Indeed it may be "marketing hype" about the level of OBAs in the Fine Art Pearl that Hahnemuhle is releasing. I don't think the OBs in Photo Rag are a threat, & I prefer that amount of optical brightening to Epson's Ultrasmooth; but my guess is that Hahnemuhle is anticipating concerns not only about the brightened version of HPR, but also the new FAP paper, which is reportedly more heavily brightened than Silver Rag & Innova Fiba.
Some optical brightening looks OK to me & is IMO worth what Hahnemuhle argues will be a return to the paper-base color. I make work-prints on EEM (heavy OB), final prints on HPR (moderate OB), & prints that I can call 'archival' on USFA (no OB). (I used to use Moab Natural until I encountered too many problems with flaking & ink crystallization.) But I regard the no-OB USFA prints as less satisfying to look at than those on HPR, because of the yellowness of the paper base. If you show USFA prints in a group show amidst other papers - especially in 'reveal' mats - the paper base has a pretty unattractive tone.
We knew that the EEM paper base would yellow in time - I believe Wilhelm said 30 to 40 years, but it seems to occur more promptly! IMO, USFA simply looks like EEM that has faded badly. That's basically what the Hahnemuhle press release is saying.
In this context, I'll continue to consider HPR, with moderate OBs, my best paper for final prints, unless the person who wants the print brings up the 'archival' issue. But I doubt the real question that Hahnemuhle is addressing concerns the the level of optical brightening in HPR.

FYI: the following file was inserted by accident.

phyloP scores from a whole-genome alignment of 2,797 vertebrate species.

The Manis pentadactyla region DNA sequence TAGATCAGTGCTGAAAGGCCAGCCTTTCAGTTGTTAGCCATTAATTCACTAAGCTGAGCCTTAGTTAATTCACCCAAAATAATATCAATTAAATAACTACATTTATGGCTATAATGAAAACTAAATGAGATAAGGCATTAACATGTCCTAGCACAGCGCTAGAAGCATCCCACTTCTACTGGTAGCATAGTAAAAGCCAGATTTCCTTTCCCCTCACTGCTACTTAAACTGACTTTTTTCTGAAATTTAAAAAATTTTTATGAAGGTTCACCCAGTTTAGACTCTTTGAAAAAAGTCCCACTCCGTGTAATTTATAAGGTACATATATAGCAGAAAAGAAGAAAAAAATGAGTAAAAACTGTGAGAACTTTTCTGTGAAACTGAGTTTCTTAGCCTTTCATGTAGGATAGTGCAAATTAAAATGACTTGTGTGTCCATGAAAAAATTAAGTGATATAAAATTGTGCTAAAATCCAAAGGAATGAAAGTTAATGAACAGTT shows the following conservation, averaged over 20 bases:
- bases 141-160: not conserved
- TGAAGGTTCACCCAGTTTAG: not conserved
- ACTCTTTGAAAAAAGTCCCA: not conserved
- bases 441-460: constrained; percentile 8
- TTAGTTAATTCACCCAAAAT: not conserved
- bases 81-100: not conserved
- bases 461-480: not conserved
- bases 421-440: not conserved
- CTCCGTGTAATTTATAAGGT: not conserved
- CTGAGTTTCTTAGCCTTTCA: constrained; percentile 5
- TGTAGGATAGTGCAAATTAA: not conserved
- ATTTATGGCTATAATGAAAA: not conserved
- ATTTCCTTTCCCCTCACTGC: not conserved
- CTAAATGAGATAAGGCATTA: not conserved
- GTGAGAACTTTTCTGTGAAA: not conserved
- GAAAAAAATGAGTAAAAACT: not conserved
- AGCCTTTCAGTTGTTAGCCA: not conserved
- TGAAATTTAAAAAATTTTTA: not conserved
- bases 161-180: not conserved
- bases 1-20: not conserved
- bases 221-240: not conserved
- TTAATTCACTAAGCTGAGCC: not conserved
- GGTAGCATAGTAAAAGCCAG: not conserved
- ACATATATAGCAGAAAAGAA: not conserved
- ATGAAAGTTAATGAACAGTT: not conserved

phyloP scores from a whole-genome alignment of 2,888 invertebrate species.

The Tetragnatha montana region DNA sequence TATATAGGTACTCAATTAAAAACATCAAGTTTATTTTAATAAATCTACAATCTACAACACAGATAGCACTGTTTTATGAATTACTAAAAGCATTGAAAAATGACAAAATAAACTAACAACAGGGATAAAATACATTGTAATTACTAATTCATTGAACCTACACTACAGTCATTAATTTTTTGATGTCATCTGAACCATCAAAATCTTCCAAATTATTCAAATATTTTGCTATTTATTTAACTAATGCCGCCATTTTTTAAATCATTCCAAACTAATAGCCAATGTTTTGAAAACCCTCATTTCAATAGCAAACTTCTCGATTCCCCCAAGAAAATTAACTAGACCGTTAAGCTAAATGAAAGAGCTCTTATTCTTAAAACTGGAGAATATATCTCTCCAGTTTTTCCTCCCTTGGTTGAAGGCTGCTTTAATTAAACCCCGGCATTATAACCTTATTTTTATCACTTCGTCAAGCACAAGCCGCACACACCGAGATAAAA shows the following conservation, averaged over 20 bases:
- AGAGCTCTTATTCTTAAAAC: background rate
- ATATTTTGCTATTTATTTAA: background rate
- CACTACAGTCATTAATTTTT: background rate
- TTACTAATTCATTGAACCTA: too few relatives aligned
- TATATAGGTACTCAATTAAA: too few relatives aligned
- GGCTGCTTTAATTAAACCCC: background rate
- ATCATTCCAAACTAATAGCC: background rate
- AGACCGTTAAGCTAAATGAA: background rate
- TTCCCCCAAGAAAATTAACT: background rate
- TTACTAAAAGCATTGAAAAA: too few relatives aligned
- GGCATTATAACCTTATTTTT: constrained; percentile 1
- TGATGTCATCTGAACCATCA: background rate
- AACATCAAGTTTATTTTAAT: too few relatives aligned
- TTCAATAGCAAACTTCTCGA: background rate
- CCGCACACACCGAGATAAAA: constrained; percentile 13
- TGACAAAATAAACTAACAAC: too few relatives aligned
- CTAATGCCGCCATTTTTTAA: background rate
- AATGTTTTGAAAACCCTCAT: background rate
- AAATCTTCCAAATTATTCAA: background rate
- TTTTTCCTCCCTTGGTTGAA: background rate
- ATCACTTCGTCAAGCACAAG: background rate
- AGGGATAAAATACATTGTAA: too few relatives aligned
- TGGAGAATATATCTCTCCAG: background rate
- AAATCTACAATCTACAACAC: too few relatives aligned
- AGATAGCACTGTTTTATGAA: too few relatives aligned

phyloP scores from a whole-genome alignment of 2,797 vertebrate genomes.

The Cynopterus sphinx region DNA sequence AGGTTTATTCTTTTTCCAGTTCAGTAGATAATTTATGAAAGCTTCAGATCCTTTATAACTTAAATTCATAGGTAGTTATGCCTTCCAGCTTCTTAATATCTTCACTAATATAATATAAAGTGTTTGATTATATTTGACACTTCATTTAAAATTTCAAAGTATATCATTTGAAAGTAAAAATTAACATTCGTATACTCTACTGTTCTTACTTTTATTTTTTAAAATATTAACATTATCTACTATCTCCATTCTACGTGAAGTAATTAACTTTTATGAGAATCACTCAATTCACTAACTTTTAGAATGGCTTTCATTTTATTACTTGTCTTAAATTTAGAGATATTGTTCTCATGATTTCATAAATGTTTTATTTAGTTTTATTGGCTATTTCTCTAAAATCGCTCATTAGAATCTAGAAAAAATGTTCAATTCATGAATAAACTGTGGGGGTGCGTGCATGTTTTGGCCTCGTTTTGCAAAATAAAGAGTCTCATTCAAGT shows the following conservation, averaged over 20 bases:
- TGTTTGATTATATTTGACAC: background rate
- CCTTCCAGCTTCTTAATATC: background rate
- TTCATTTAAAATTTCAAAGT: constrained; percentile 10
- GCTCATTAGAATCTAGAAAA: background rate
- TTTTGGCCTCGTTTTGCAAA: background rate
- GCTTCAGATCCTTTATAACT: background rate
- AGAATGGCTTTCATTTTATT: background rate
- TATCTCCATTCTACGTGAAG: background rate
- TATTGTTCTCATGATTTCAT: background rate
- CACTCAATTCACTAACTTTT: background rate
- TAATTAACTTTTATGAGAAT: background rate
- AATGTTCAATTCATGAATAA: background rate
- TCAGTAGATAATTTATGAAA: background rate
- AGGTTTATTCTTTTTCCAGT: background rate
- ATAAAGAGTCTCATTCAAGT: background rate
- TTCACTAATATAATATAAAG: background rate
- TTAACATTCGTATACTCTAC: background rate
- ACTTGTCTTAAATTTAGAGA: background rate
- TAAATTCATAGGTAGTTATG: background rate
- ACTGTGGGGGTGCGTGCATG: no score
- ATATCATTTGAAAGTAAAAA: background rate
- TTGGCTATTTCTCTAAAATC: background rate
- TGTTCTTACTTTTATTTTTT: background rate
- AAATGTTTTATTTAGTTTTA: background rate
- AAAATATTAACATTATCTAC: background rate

Previews of Fine Art Pearl mention that it has noticeably more OBs than Silver Rag or Innova Fiba Glossy, & in this respect looks like EEM. IMO we'll just have to wait to see how much brightening they're defending until we can compare the new/forthcoming papers.
One more little note: Some time ago I got out old air-dried Portriga Rapid 111 & Kodak Polycontrast F prints from the 70s & 80s to compare to some inkjet paper bases, & was surprised to find that the USFA paper base is the best match to 'classic' Portriga! I know Brovira of that vintage looked brightened, but I wonder, after reading the Hahnemuhle claim that gelatin-silver paperes were typically brightened: Was Portriga ever brightened? And does it now match USFA because the OBs have faded away?